Immigrants’ Rights Clinic Students Create Unique Guide for Pro Se Asylum Seekers

Immigrants' Rights Clinic 40
Students Adam Hersh (’18), Arturo Schultz, (’18), Jillian Katterhagen, (’18), and Megan McKoy (’17) outside San Francisco Immigration Court

Throughout law school, I have been repeatedly taught that it is the duty of a lawyer to be a zealous advocate for his or her clients. But how does a lawyer teach individuals to be zealous advocates for themselves? This was a question that my advocacy project team in the Immigrants’ Rights Clinic encountered in trying to create a guide to teach individuals how to best represent themselves in asylum hearings. Rather than use the skills that we had learned in law school to fight for our clients in the courtroom, Adam Hersh, Jillian Katterhagen Mills, Megan McKoy, and I needed to determine how we could teach those skills to individuals in order to empower and enable them to fight for themselves.

In many different areas of our legal system there exists a disconnect between the people who need representation and lawyers. This access to justice crisis may be most acute within the immigration law system. Despite the fact that an individual in immigration proceedings can be torn apart from her family and placed in detention or eventually deported, individuals have no right to court appointed counsel in immigration proceedings. Many cannot afford to hire a private attorney and the non-profits are at capacity and having to turn away many cases. Furthermore, given the position of President Trump on immigration during his campaign and his first few months in office, it is safe to assume that the number of people in immigration proceedings and facing the threat of potentially permanent banishment from the United States will likely rise.

To help address this crisis, the Immigrants’ Rights Clinic, on behalf of our community partners the Community Legal Services of East Palo Alto (CLSEPA) and Centro Legal de la Raza, was charged with creating a pro se guide for asylum seekers. To create the guide, the team needed to answer one question: what does an individual need to know to win an asylum case. However, this seemingly basic question required the team to know (1) who the target audience is, (2) what are the requirements for asylum, (3) what immigration judges expect from pro se litigants, and (4) how to best communicate this information to the target audience.

To answer these questions, we comprehensively researched asylum law to fully understand both its procedural and substantive elements. We also spoke with our community partners, from whom we learned that the target audience is comprised largely of women with children from Central America and Mexico, who are predominantly monolingual Spanish speakers with limited literacy and education, and who have fled their home countries due to domestic violence or gangs and cartel violence. We also participated in some asylum workshops held by our community partner, where we helped asylum seekers complete their asylum applications. We used this time to better understand the asylum process ourselves and to have an opportunity to meet face-to-face with the individuals for whom we were designing the guide. Beyond putting faces to the people that we were trying to help, these interactions gave the team valuable insight into the common concerns and questions that the asylum seekers had about the court process as well as about their rights and obligations. Furthermore, we had the opportunity to observe an individual hearing in an asylum case, as well as speak to an immigration judge about what the bench may often expect from a pro se litigant. Lastly, we researched design and accessibility principles and consulted with Margaret Hagan, the Director of the Legal Design Lab, about how to incorporate the principles of design thinking to our guide to make the information as accessible for the target audience as possible.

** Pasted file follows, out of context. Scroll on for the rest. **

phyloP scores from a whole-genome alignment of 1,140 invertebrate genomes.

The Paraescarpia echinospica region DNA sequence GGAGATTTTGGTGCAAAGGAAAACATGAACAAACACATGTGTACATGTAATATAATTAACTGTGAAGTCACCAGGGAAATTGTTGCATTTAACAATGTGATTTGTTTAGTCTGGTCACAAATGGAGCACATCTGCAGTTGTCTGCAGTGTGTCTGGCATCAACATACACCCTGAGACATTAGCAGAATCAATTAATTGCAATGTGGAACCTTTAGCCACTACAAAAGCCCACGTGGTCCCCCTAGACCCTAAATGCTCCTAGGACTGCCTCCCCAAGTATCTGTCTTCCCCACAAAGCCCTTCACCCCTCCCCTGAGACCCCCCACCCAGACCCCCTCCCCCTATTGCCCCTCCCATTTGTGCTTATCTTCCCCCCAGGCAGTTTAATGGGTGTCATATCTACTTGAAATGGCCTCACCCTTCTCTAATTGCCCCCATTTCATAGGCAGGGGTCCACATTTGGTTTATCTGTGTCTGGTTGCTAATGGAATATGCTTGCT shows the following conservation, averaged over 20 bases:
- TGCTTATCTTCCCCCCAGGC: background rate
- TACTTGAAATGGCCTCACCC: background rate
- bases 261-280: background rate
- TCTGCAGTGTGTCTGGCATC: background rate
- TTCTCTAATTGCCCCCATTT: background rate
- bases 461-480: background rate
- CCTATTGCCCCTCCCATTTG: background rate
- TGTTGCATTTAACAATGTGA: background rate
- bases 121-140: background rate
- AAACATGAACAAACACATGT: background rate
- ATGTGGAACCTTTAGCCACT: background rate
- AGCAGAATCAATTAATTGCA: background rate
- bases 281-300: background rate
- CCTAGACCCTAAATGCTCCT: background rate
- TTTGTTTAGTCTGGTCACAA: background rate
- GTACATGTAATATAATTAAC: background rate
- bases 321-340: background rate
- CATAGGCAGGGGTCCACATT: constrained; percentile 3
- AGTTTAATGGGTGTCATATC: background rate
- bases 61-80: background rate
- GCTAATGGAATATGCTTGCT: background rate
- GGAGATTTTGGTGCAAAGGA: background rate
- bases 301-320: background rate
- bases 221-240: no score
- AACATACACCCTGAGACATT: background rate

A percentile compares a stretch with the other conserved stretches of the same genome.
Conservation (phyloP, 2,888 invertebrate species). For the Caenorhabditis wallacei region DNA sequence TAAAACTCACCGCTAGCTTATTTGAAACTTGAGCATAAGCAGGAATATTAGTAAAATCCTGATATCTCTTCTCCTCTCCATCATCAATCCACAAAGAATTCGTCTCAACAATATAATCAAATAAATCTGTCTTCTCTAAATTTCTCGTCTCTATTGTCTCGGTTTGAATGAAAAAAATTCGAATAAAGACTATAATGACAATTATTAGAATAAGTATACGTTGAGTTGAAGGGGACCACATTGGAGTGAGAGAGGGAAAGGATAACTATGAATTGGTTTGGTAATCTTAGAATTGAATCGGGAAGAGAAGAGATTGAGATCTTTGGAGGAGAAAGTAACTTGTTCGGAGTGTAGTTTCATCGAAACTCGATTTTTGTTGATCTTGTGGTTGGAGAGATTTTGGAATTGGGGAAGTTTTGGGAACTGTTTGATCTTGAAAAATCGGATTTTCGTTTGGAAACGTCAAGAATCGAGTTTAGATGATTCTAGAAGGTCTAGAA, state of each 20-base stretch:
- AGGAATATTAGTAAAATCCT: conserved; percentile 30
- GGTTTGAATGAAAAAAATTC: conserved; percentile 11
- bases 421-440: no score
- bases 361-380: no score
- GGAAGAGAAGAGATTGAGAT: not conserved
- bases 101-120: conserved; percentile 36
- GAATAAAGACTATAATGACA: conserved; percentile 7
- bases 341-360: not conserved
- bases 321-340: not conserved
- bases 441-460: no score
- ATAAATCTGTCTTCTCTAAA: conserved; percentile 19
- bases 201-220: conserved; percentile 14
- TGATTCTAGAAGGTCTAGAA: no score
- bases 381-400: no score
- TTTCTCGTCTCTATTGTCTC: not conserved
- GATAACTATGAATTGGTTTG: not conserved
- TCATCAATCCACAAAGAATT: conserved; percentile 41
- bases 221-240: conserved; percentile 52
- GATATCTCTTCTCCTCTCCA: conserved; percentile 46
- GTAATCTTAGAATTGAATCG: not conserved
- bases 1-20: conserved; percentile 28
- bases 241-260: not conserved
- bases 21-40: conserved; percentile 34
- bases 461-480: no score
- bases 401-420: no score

Armed with this information, we began to draft the guide. However, gathering the necessary information was in a sense the easy part; next we had to present the information in a way that could be used by any individual seeking asylum. Acutely aware that to make the guide usable the content needed to be brief and clear, we continuously condensed and simplified the guide, removing any hint of legalese. We also asked our fellow colleagues in the clinic to review the guide. We had an opportunity to field test portions of the guide with individuals from the target audience at another community asylum workshop. We then translated the guide into Spanish and worked with a graphic designer to make sure that the guide was visually accessible and incorporated graphics that effectively communicated important information.

Ultimately, the team accomplished something truly unique. We created a usable and interactive guide tailored to the specific needs of individuals with asylum cases in San Francisco Immigration Court. It is the first ever of its kind. Our guide is not a legal manual, but a document that can be used by anyone, with simple language, clear examples, worksheets and charts for individuals to fill out to organize the information in their own cases, and sample forms (such as cover letters and applications). Of course, navigating the asylum process remains a complex and daunting challenge, especially considering that those who must navigate it have fled their country in fear of persecution. However, with this guide, we believe that we can help more individuals have a real chance of finding protection and a better life here in the United States.